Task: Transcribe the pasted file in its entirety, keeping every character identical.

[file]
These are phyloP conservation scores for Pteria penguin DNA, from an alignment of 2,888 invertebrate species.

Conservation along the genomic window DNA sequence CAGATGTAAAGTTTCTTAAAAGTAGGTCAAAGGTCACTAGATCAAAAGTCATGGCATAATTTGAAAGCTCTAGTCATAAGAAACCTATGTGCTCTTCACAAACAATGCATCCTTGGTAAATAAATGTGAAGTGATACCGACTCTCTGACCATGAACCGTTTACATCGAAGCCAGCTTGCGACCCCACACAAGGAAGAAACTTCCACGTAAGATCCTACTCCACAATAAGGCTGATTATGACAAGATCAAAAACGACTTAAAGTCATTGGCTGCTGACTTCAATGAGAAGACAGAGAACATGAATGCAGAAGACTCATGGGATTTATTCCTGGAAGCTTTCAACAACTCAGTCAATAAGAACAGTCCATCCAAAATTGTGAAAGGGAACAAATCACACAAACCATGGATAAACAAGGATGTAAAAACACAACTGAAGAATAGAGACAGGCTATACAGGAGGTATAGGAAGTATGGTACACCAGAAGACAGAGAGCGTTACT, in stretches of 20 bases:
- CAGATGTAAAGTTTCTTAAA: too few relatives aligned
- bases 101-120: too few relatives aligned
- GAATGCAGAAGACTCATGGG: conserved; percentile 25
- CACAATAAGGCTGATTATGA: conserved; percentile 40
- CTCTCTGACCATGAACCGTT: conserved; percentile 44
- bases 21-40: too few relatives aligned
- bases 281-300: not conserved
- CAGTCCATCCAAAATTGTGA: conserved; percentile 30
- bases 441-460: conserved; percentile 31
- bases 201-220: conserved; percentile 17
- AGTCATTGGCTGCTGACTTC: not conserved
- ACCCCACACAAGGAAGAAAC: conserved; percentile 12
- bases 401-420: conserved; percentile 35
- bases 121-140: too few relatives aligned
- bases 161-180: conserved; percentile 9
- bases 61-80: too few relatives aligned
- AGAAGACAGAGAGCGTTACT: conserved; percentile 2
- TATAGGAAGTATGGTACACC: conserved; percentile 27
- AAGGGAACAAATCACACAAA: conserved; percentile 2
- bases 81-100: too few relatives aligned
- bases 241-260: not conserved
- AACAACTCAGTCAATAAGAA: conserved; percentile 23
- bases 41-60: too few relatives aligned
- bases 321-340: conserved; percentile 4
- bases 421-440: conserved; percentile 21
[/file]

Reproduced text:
These are phyloP conservation scores for Pteria penguin DNA, from an alignment of 2,888 invertebrate species.

Conservation along the genomic window DNA sequence CAGATGTAAAGTTTCTTAAAAGTAGGTCAAAGGTCACTAGATCAAAAGTCATGGCATAATTTGAAAGCTCTAGTCATAAGAAACCTATGTGCTCTTCACAAACAATGCATCCTTGGTAAATAAATGTGAAGTGATACCGACTCTCTGACCATGAACCGTTTACATCGAAGCCAGCTTGCGACCCCACACAAGGAAGAAACTTCCACGTAAGATCCTACTCCACAATAAGGCTGATTATGACAAGATCAAAAACGACTTAAAGTCATTGGCTGCTGACTTCAATGAGAAGACAGAGAACATGAATGCAGAAGACTCATGGGATTTATTCCTGGAAGCTTTCAACAACTCAGTCAATAAGAACAGTCCATCCAAAATTGTGAAAGGGAACAAATCACACAAACCATGGATAAACAAGGATGTAAAAACACAACTGAAGAATAGAGACAGGCTATACAGGAGGTATAGGAAGTATGGTACACCAGAAGACAGAGAGCGTTACT, in stretches of 20 bases:
- CAGATGTAAAGTTTCTTAAA: too few relatives aligned
- bases 101-120: too few relatives aligned
- GAATGCAGAAGACTCATGGG: conserved; percentile 25
- CACAATAAGGCTGATTATGA: conserved; percentile 40
- CTCTCTGACCATGAACCGTT: conserved; percentile 44
- bases 21-40: too few relatives aligned
- bases 281-300: not conserved
- CAGTCCATCCAAAATTGTGA: conserved; percentile 30
- bases 441-460: conserved; percentile 31
- bases 201-220: conserved; percentile 17
- AGTCATTGGCTGCTGACTTC: not conserved
- ACCCCACACAAGGAAGAAAC: conserved; percentile 12
- bases 401-420: conserved; percentile 35
- bases 121-140: too few relatives aligned
- bases 161-180: conserved; percentile 9
- bases 61-80: too few relatives aligned
- AGAAGACAGAGAGCGTTACT: conserved; percentile 2
- TATAGGAAGTATGGTACACC: conserved; percentile 27
- AAGGGAACAAATCACACAAA: conserved; percentile 2
- bases 81-100: too few relatives aligned
- bases 241-260: not conserved
- AACAACTCAGTCAATAAGAA: conserved; percentile 23
- bases 41-60: too few relatives aligned
- bases 321-340: conserved; percentile 4
- bases 421-440: conserved; percentile 21